Figure 4
figure4

More detailed information about the ion-ion interaction that causes the energy jump in Figure 3 at around 93 ms. (a) Views of the trajectories in the xy-plane (i.e., looking down the axis of the trap) before (black lines) and after (red lines) the encounter that causes the energy shifts. (b) A plot of the distance between the two ions as a function of time. (c) The change in the oscillation frequency as a function of time. (d) The change in the ion energy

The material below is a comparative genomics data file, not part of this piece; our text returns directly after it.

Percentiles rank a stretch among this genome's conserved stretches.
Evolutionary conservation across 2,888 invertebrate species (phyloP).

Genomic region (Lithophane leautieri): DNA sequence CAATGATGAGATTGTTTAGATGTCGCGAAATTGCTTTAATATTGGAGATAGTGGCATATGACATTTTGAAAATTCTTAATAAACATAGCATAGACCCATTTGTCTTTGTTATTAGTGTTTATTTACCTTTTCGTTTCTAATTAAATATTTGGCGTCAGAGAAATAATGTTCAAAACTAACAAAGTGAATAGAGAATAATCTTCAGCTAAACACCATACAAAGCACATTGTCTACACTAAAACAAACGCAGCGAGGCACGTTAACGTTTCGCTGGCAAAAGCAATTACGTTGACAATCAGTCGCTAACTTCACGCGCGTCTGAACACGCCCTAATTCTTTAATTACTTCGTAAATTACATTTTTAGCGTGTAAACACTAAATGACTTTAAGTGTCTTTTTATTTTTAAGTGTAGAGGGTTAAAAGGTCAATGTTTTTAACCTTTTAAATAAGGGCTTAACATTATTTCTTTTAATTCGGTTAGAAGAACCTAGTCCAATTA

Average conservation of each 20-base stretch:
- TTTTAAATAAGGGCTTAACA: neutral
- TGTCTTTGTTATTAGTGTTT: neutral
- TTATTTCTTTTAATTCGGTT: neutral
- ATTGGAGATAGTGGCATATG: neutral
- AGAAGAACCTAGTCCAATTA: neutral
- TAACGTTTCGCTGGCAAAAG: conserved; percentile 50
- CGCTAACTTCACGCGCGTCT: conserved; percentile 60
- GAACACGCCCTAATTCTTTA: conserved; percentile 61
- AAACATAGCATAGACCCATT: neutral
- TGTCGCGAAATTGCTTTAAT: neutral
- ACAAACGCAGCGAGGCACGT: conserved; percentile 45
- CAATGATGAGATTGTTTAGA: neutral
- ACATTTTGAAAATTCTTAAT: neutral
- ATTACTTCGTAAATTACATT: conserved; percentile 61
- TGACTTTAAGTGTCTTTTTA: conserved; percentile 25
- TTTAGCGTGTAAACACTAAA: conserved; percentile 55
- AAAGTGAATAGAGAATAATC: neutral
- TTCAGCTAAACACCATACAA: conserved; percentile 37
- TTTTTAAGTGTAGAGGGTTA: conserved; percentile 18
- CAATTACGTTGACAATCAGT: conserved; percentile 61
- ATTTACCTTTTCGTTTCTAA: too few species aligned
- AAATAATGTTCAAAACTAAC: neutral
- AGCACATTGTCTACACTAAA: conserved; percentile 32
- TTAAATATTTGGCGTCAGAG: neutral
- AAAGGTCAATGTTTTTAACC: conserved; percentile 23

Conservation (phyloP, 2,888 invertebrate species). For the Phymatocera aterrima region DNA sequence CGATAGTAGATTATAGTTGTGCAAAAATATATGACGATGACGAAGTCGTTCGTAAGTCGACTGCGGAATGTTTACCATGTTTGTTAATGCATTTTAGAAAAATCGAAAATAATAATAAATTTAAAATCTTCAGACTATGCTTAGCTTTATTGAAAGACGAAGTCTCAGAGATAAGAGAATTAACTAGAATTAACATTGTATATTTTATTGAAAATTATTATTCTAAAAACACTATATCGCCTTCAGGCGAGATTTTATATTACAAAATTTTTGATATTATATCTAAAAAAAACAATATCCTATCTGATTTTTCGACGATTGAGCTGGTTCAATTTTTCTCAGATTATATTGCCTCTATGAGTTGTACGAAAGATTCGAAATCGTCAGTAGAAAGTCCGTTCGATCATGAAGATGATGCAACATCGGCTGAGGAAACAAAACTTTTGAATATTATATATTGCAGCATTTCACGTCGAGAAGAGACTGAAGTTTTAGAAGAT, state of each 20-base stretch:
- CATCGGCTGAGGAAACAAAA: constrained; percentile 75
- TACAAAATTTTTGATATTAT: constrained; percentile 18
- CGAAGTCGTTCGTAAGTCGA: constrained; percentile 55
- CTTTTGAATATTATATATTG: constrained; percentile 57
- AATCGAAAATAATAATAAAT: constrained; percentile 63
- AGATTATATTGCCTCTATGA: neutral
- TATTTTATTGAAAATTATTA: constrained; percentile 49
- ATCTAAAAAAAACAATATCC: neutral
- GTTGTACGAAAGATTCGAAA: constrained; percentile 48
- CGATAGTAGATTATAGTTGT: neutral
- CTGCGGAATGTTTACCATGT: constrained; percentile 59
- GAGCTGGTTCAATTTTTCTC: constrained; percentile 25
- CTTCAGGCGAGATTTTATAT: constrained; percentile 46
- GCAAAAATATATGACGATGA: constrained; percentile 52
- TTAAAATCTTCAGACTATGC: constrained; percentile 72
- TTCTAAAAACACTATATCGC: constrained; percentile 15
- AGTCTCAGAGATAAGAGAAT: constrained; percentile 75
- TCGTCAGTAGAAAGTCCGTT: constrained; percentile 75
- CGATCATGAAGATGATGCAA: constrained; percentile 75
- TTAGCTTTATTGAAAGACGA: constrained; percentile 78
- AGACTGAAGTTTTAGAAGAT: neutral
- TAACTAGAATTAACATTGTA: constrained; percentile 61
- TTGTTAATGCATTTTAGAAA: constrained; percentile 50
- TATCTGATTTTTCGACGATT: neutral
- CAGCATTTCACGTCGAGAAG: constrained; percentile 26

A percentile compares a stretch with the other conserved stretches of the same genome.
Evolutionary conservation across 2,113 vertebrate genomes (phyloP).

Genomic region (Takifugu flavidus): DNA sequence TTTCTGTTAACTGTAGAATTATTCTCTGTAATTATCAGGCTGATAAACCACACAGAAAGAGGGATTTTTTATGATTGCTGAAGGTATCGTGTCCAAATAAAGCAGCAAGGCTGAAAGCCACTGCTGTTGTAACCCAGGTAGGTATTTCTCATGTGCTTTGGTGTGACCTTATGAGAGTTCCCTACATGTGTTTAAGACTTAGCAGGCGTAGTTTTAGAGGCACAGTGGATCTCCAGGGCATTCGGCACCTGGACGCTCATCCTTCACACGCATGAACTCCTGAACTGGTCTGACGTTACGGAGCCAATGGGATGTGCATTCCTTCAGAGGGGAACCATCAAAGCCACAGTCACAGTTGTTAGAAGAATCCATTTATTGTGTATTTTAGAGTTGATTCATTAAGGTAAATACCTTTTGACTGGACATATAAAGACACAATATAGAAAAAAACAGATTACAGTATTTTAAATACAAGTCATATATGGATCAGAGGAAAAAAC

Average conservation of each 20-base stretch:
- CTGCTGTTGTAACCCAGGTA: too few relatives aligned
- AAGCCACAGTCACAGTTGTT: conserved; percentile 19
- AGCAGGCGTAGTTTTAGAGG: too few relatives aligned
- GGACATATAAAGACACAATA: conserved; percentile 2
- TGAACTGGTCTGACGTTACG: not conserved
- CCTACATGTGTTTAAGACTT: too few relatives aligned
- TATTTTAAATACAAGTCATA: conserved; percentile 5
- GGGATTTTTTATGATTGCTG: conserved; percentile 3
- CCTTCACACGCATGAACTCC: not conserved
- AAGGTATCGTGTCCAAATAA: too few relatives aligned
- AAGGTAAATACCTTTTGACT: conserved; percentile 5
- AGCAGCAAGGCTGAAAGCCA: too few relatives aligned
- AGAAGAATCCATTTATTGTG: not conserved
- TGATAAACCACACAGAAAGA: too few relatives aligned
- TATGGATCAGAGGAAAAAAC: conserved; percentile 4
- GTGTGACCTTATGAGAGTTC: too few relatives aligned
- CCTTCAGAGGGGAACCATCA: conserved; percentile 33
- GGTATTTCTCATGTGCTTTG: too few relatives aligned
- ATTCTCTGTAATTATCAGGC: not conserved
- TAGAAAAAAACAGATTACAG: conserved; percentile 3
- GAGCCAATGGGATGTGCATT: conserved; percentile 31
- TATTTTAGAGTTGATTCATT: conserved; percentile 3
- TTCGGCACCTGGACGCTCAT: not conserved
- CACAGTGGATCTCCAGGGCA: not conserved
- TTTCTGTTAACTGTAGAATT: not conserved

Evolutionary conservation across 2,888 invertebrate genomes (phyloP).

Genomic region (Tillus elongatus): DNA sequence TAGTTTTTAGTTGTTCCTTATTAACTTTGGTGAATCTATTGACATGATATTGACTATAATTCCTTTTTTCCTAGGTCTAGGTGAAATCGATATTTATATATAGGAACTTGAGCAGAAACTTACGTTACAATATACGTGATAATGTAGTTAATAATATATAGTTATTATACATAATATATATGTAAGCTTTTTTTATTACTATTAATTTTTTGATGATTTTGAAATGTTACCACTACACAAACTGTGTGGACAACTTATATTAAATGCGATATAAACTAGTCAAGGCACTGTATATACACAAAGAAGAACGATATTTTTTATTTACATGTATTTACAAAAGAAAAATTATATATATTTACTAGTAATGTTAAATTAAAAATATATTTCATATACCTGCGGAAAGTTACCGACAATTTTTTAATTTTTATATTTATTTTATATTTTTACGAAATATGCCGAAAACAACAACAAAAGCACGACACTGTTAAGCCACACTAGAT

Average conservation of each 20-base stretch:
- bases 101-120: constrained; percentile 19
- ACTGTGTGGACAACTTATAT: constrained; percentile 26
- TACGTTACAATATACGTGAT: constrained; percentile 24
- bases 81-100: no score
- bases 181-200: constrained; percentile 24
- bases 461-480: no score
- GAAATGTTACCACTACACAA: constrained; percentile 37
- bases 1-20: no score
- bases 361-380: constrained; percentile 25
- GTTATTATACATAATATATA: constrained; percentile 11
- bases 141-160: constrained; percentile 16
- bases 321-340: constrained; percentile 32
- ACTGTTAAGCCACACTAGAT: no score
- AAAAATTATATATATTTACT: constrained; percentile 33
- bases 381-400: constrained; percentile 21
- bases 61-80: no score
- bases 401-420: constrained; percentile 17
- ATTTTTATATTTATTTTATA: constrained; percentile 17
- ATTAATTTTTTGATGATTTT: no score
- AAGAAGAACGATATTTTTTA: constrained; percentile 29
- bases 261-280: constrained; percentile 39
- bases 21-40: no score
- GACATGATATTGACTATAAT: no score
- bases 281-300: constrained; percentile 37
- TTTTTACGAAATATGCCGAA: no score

Figure 4c shows a plot of the oscillation frequencies against time around the encounter. The frequency points are spaced out because the frequencies are determined from the time it takes for each ion to complete one oscillation cycle in the trap. Finally, Figure 4d shows how the energy changes during the encounter. Note that the fractional changes in the oscillation frequencies are much smaller than the fractional changes in the kinetic energies because the trap used here was designed to reduce the kinetic energy dependence of the oscillation frequency [20]. The nature of the trajectory also influences the oscillation frequency, but no effort was made to reduce the dependence of the oscillation frequency on the trajectory during the design of this trap. Much larger frequency shifts are expected in the cone trap design used in our earlier work because the frequency is much more strongly dependent on the energy [15].